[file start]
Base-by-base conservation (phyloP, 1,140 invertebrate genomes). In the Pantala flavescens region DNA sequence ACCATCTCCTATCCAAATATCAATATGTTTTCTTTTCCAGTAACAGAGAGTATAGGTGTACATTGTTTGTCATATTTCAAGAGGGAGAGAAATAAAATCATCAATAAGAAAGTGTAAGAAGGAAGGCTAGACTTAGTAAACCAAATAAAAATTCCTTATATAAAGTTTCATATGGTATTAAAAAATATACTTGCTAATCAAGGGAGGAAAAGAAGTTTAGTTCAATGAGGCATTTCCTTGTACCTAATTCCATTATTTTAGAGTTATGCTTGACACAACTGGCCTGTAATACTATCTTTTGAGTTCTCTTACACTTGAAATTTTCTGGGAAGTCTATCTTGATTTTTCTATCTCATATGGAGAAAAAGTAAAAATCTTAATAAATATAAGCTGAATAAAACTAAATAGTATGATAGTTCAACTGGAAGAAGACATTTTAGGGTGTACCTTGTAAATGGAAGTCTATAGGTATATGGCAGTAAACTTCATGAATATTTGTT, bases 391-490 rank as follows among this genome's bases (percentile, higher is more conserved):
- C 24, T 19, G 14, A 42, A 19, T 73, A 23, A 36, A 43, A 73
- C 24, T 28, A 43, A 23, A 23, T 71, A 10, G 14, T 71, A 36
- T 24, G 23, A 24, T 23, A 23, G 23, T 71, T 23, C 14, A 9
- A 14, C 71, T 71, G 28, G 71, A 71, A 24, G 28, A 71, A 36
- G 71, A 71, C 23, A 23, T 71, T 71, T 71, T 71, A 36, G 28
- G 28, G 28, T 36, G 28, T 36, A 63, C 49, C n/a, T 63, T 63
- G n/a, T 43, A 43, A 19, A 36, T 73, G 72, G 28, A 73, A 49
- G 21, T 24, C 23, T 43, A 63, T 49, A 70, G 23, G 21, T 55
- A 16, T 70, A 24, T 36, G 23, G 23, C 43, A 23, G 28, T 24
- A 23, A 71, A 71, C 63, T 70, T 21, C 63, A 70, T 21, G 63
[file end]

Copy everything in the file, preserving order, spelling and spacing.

Base-by-base conservation (phyloP, 1,140 invertebrate genomes). In the Pantala flavescens region DNA sequence ACCATCTCCTATCCAAATATCAATATGTTTTCTTTTCCAGTAACAGAGAGTATAGGTGTACATTGTTTGTCATATTTCAAGAGGGAGAGAAATAAAATCATCAATAAGAAAGTGTAAGAAGGAAGGCTAGACTTAGTAAACCAAATAAAAATTCCTTATATAAAGTTTCATATGGTATTAAAAAATATACTTGCTAATCAAGGGAGGAAAAGAAGTTTAGTTCAATGAGGCATTTCCTTGTACCTAATTCCATTATTTTAGAGTTATGCTTGACACAACTGGCCTGTAATACTATCTTTTGAGTTCTCTTACACTTGAAATTTTCTGGGAAGTCTATCTTGATTTTTCTATCTCATATGGAGAAAAAGTAAAAATCTTAATAAATATAAGCTGAATAAAACTAAATAGTATGATAGTTCAACTGGAAGAAGACATTTTAGGGTGTACCTTGTAAATGGAAGTCTATAGGTATATGGCAGTAAACTTCATGAATATTTGTT, bases 391-490 rank as follows among this genome's bases (percentile, higher is more conserved):
- C 24, T 19, G 14, A 42, A 19, T 73, A 23, A 36, A 43, A 73
- C 24, T 28, A 43, A 23, A 23, T 71, A 10, G 14, T 71, A 36
- T 24, G 23, A 24, T 23, A 23, G 23, T 71, T 23, C 14, A 9
- A 14, C 71, T 71, G 28, G 71, A 71, A 24, G 28, A 71, A 36
- G 71, A 71, C 23, A 23, T 71, T 71, T 71, T 71, A 36, G 28
- G 28, G 28, T 36, G 28, T 36, A 63, C 49, C n/a, T 63, T 63
- G n/a, T 43, A 43, A 19, A 36, T 73, G 72, G 28, A 73, A 49
- G 21, T 24, C 23, T 43, A 63, T 49, A 70, G 23, G 21, T 55
- A 16, T 70, A 24, T 36, G 23, G 23, C 43, A 23, G 28, T 24
- A 23, A 71, A 71, C 63, T 70, T 21, C 63, A 70, T 21, G 63